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UFC Fight Night 101's Robert Whittaker: 'It's about time I get the respect I deserve'
MELBOURNE, Australia – Robert Whittaker is a former winner of “The Ultimate Fighter” and is unbeaten since moving to the UFC’s middleweight division, but he knows he isn’t viewed at the top of that weight class just yet. At UFC Fight Night 101, Whittaker believes that all changes.
“I’ve been flying under the radar a bit, and it’s about time I get the respect I deserve,” Whittaker told MMAjunkie.
Whittaker (16-4 MMA, 7-2 UFC) meets Derek Brunson (16-3 MMA, 7-1 UFC) at UFC Fight Night 101, which takes place Saturday (Sunday in Australia) at Rod Laver Arena in Melbourne, Victoria, Australia. The event airs on FS1 following early prelims on UFC Fight Pass.
It’s a replacement headliner, bumped up to the featured slot when a planned bout between former UFC champ Luke Rockhold and fellow top contender Ronaldo “Jacare” Souza was scrapped. Whittaker admits that takes a little of the shine off his first UFC main event, but he’s exciting by the opportunity, all the same.
“When I fist entered the UFC scene, I said, ‘You know what? One day I want to be the last fight, I want to be headliner,” Whittaker said. “And here I am. To be able to do that in my home country? Unreal.
“It’s still a headliner, and I still stepped up. It was me they called to step up in that position, and I was stoked. … It is what it is, and I’m still happy and blessed for the opportunity.”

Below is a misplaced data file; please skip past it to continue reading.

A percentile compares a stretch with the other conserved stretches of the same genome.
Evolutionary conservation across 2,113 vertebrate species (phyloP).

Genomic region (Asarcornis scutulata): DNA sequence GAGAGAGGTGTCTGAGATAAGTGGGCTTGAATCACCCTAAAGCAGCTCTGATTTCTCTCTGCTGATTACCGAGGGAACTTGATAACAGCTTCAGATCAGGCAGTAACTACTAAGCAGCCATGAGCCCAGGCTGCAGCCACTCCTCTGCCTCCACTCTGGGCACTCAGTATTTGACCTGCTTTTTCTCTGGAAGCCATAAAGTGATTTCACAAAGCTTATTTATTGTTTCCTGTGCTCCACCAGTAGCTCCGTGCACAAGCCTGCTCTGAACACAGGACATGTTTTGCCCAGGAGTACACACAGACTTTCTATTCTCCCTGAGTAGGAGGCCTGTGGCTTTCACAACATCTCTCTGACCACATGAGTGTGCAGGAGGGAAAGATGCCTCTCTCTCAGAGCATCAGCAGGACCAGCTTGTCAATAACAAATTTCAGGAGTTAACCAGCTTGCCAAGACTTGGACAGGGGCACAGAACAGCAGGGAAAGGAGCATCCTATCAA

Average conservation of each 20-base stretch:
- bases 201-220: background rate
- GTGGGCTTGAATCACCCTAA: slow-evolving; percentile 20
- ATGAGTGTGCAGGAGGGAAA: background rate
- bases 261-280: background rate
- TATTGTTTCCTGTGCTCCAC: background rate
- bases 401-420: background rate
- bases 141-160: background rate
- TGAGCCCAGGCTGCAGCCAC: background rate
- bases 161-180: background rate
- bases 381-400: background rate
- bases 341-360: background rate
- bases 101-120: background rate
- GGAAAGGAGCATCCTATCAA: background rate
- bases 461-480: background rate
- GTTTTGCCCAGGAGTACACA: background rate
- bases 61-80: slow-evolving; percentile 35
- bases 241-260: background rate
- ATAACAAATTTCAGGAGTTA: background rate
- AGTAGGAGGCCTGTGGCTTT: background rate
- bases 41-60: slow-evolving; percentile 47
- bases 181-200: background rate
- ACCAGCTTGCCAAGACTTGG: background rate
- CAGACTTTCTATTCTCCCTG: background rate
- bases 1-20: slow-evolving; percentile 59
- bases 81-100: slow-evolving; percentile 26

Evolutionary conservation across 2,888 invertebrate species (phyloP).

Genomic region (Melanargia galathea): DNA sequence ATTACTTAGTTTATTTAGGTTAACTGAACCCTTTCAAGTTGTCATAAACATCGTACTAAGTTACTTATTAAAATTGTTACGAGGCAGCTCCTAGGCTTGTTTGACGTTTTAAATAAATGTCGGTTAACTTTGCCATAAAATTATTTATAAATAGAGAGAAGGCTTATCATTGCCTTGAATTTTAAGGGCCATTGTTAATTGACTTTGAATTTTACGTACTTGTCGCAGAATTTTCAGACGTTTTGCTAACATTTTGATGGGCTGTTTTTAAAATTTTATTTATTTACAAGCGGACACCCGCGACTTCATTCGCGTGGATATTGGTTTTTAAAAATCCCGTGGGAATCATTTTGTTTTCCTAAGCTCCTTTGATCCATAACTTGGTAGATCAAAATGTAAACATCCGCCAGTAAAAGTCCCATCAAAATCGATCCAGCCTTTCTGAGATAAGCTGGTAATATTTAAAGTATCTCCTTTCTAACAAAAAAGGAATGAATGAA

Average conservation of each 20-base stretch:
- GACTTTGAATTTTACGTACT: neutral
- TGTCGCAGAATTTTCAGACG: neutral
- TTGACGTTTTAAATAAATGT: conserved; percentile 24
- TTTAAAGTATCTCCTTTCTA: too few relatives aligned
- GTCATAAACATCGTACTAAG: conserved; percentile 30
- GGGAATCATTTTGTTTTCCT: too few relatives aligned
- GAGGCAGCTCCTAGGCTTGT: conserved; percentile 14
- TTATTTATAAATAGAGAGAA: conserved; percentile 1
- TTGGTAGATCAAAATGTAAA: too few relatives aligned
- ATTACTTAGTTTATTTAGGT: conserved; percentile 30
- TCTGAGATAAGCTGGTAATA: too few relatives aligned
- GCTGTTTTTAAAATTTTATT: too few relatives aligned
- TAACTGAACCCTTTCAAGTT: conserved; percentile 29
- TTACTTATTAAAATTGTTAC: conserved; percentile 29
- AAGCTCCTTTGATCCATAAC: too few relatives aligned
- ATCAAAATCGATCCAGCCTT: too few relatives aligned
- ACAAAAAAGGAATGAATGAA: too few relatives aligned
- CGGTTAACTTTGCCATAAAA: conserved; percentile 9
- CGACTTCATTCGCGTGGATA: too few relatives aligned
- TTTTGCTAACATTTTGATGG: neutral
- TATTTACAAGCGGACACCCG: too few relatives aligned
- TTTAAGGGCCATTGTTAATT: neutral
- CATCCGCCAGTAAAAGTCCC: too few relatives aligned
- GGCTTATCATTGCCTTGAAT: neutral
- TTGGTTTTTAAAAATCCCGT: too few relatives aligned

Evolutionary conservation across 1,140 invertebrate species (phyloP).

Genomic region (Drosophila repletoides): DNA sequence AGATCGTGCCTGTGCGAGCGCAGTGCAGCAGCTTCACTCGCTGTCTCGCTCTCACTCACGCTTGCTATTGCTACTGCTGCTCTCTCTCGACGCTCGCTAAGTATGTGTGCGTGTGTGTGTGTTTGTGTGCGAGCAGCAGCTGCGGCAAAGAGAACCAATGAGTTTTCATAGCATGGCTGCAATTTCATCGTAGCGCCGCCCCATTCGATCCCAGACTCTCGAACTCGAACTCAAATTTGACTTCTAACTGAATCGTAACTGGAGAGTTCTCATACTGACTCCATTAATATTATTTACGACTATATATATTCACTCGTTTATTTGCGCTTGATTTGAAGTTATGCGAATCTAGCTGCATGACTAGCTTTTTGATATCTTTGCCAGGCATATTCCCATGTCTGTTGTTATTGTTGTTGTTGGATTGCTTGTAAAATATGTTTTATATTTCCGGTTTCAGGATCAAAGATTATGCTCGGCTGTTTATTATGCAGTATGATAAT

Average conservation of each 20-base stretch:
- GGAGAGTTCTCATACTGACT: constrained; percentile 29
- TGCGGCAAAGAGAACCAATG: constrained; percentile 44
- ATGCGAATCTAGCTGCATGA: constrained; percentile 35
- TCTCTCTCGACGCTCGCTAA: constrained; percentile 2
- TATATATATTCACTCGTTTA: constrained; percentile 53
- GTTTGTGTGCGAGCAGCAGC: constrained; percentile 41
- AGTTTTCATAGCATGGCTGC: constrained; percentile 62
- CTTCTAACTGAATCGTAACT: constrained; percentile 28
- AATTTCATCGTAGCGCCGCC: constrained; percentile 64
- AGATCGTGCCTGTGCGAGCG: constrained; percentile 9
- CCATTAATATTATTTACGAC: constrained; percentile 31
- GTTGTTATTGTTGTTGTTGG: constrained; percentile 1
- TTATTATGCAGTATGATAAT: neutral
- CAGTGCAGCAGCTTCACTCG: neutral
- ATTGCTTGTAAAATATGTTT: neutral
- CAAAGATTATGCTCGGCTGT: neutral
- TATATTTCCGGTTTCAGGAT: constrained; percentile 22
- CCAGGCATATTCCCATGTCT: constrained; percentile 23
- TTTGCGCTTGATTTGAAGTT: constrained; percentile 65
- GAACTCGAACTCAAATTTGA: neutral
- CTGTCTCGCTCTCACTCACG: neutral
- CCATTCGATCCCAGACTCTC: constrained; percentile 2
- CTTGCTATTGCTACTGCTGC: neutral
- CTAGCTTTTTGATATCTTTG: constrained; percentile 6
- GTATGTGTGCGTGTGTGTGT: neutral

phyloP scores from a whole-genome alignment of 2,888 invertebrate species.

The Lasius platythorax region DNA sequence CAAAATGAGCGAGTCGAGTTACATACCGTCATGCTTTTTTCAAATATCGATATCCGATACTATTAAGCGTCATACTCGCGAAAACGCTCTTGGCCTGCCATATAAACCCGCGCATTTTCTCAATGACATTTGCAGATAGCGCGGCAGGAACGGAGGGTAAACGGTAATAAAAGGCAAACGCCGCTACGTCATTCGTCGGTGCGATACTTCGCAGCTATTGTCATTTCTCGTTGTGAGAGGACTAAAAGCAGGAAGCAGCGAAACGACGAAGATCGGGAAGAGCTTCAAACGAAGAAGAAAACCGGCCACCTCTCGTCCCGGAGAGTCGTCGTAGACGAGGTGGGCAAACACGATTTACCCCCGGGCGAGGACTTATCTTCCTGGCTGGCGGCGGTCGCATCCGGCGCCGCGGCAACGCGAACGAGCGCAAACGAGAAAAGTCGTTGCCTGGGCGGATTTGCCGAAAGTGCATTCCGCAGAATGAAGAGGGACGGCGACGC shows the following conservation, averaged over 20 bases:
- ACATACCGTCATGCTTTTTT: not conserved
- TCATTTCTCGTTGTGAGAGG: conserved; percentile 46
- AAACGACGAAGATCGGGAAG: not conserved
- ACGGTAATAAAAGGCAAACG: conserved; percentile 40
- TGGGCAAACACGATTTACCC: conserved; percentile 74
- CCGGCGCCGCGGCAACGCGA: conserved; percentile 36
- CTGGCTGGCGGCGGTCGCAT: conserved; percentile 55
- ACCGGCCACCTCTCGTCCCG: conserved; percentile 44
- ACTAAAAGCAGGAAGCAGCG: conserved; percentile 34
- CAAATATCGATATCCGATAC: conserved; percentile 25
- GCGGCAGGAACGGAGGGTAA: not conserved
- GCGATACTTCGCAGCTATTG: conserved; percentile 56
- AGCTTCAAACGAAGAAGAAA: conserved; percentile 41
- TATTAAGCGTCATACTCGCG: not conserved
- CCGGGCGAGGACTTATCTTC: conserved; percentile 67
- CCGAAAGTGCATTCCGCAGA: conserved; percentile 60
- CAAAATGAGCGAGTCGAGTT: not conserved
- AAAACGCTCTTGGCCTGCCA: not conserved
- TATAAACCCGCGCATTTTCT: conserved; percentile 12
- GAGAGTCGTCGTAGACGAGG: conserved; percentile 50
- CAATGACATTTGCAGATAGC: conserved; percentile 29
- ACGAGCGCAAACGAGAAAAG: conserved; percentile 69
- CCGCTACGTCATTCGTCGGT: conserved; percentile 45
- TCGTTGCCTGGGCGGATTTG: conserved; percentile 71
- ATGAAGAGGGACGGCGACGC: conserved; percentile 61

It’s a key fight in the UFC’s middleweight division. After all, while current champ Michael Bisping’s immediate contender is expected to be Yoel Romero – and Rockhold and Souza seem to occupy the positions just behind that – Brunson is currently ranked at No. 6 in the latest USA TODAY Sports/MMAjunkie MMA middleweight rankings, with Whittaker at No. 11.
Like Whittaker, the fight (and event, itself) is flying a little under the radar outside of Australia, but “The Reaper” realizes the importance – and the quality – of the contest.
“The MMA fans out there know about this fight, and they love this fight because it’s going to be a killer fight,” Whittaker said. “For your casuals – you know, your tourists – they don’t really know. If you’re not the champion or the top contender or have a big mouth, then you fly under the radar a little bit. But it’s going to be a good fight. It’s going to be a killer fight. It’s definitely one to watch.”
Whittaker won the 2012 season of “The Ultimate Fighter: The Smashes” as a welterweight, but he’s really hit his stride at 185 pounds. Just 25 years old, Whittaker said he always knew middleweight would eventually be his home, and he’s happy to leave single-day weight cuts of 18 or 19 pounds behind.
“I always knew I was supposed to go up,” Whittaker said. “I just didn’t know when. I probably could have done it a few fights earlier.”
And now, Whittaker has his opportunity to prove he deserves to be considered among the division’s elite. But first, he must get by a stiff test in Brunson, who boasts five consecutive wins, as well, four of which have come by first-round knockout.
“He’s going to come out aggressive, he’s going to try and take my head off, but I’m going to be too fast,” Whittaker said. “I’m going to pick him apart. My striking is crisp, and it’s unorthodox. It’s hard to read. You can practice all you want against someone, but my hands come from everywhere, and I hit hard. People are going to need to realize I do hit hard. I don’t think he’s going to like being hit, and I think he’s going to quit.”
And if that happens, Whittaker could be among that list of fighters – including Gegard Mousasi, as well – who is, as UFC President Dana White likes to say, “in the mix.”
“It’s a division full of opportunity, and I’m there for the long run,” Whittaker said.